Poll - Economy to limp through 2013, no more QE

LONDON Thu Nov 15, 2012 5:16pm GMT

Governor of the Bank of England Mervyn King speaks at a business conference in London July 26, 2012. REUTERS/Alastair Grant/Pool

Governor of the Bank of England Mervyn King speaks at a business conference in London July 26, 2012.

Credit: Reuters/Alastair Grant/Pool

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LONDON (Reuters) - Britain's economy will barely grow in the current quarter and will expand only slightly more than 1 percent next year, half the expected rate of inflation, a Reuters poll showed on Thursday.

Rapidly-rising consumer prices, which are crimping spending power for Britons because they are going up faster than wages, also mean that the Bank of England has probably shelved its money-printing campaign at 375 billion pounds.

The latest Reuters consensus view, published a day after the central bank painted one of the most pessimistic economic forecasts since it was granted monetary independence in 1997, is little changed from one month ago.

Just 0.1 percent growth expected during September-December and 0.2 percent in the first three months of next year is the most downbeat outlook since Reuters began polling on these periods more than a year ago.

The central bank's outlook and the Reuters poll solidify the widespread perception among economists that the spurt of growth in the third quarter driven by the London 2012 Olympic Games was fleeting.

But after holding its quantitative easing government bond purchases programme steady this month, there is only a median 45 percent chance the Bank buys any more, the poll suggested.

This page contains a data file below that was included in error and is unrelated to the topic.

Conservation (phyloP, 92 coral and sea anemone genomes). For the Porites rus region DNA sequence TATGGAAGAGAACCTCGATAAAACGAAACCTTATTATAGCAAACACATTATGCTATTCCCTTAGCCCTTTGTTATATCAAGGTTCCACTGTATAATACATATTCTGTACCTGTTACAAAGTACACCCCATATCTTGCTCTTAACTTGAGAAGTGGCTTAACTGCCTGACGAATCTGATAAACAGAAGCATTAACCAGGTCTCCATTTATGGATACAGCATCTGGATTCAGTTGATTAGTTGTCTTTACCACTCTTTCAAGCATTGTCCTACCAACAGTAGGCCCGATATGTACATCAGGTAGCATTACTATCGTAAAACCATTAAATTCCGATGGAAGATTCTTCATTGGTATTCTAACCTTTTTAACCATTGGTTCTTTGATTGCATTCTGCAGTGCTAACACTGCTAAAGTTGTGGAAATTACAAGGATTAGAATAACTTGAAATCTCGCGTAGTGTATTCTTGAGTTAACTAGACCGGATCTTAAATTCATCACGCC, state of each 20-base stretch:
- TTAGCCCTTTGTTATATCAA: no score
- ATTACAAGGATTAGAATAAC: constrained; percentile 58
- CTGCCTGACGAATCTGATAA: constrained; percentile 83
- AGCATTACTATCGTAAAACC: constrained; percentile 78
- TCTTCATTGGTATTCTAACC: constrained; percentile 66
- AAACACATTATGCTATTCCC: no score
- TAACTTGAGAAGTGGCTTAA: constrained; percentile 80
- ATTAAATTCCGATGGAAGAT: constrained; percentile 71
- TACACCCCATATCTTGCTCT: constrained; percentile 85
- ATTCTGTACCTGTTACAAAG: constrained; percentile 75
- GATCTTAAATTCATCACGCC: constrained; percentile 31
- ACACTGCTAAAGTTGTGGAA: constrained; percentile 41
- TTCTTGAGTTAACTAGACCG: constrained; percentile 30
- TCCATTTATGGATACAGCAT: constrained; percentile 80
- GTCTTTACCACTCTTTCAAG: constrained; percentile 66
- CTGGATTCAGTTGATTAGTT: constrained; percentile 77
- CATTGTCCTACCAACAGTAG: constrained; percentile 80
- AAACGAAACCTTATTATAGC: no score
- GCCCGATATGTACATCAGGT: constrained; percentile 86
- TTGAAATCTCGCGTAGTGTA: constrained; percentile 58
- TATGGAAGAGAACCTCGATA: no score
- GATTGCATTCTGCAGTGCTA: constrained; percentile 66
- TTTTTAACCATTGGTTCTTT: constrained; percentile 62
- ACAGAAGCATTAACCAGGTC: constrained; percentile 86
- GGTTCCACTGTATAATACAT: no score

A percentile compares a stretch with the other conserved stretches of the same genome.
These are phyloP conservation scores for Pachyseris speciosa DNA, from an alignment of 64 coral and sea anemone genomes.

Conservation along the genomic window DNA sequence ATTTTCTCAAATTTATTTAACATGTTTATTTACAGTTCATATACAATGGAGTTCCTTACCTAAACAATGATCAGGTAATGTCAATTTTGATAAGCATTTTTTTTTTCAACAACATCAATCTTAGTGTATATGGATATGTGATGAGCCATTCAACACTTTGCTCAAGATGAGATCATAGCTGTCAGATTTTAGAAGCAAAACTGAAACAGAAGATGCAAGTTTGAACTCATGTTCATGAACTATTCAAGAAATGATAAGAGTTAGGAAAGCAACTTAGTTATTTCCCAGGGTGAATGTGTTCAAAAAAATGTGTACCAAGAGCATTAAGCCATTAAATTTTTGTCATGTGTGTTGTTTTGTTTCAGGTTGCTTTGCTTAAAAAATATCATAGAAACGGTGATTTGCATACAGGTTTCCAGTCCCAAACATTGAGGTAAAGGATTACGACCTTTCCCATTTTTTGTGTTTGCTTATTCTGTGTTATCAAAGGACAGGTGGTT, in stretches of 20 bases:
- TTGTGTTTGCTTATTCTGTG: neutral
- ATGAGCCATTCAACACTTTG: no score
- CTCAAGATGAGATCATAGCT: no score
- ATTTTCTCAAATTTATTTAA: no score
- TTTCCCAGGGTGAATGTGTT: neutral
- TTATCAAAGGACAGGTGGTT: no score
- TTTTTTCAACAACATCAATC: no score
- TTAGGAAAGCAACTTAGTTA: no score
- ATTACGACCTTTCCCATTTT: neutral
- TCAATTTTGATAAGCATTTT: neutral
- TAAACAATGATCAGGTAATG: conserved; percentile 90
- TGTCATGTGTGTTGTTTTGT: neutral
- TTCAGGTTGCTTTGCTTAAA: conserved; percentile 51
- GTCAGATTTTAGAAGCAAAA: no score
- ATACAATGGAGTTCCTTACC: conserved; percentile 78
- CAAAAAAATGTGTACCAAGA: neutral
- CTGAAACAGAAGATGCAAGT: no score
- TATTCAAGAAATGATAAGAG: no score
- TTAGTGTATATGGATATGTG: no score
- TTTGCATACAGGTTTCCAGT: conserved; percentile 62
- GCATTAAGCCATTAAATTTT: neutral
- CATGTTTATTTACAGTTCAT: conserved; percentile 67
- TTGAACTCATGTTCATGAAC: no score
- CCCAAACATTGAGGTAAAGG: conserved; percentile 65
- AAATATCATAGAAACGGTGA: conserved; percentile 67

"Never say never, but if there was no point in doing it this month why do it again in the next three months?" asked Alan Clarke, economist and bond strategist at Scotiabank, who puts less than a one-in-three chance of another round of QE.

Its decision to halt comes mainly because of the decision taken by the UK government, and agreed by the Bank, to transfer back to the government the interest the central bank had received on the bonds it has already bought.

That amount, 37 billion pounds, is a significant stimulus, roughly the size of annual UK public sector net borrowing before the financial crisis began.

As such it makes a major improvement to the UK government's fiscal position ahead of the autumn Budget statement.

Before this transfer of cash over to the government was announced, economists had been expecting another 50 billion worth of government bond purchases by the Bank.

INFLATION ON THE RISE

The latest Reuters poll also showed the highest consensus forecasts for inflation for the coming four quarters since polling began for these periods, with 2.4 percent for Q4, followed by 2.3, 2.4, and 2.3 percent.

The Bank, which targets inflation at 2.0 percent, is clearly feeling uncomfortable with the spot it finds itself in and made that public at a press conference on Wednesday.

"We face the rather unappealing combination of a subdued recovery with inflation remaining above target for a while," Bank Governor Mervyn King told journalists.

That is another reason for the Bank to stop buying bonds, which tends to be inflationary and in theory at least, ought to erode the value of the currency as it lifts the money supply.

A debate is now raging in Britain over how badly the government's fiscal austerity is damaging the economy, albeit less severely than in Greece or Spain, which are suffering swingeing tax rises, spending cuts and mass unemployment.

In the meantime, demand for UK exports from the euro zone, Britain's main trading partner, is also withering, in part because of austerity there.

That leaves little reason to hope for an export-driven rebound, no matter how weak the pound may be.

Indeed, Britain's economy is expected to grow at half the speed of another of its major trading partners, the United States.

(Polling and analysis by Ruby Cherian and Namrata Anchan. Editing by Jeremy Gaunt.)

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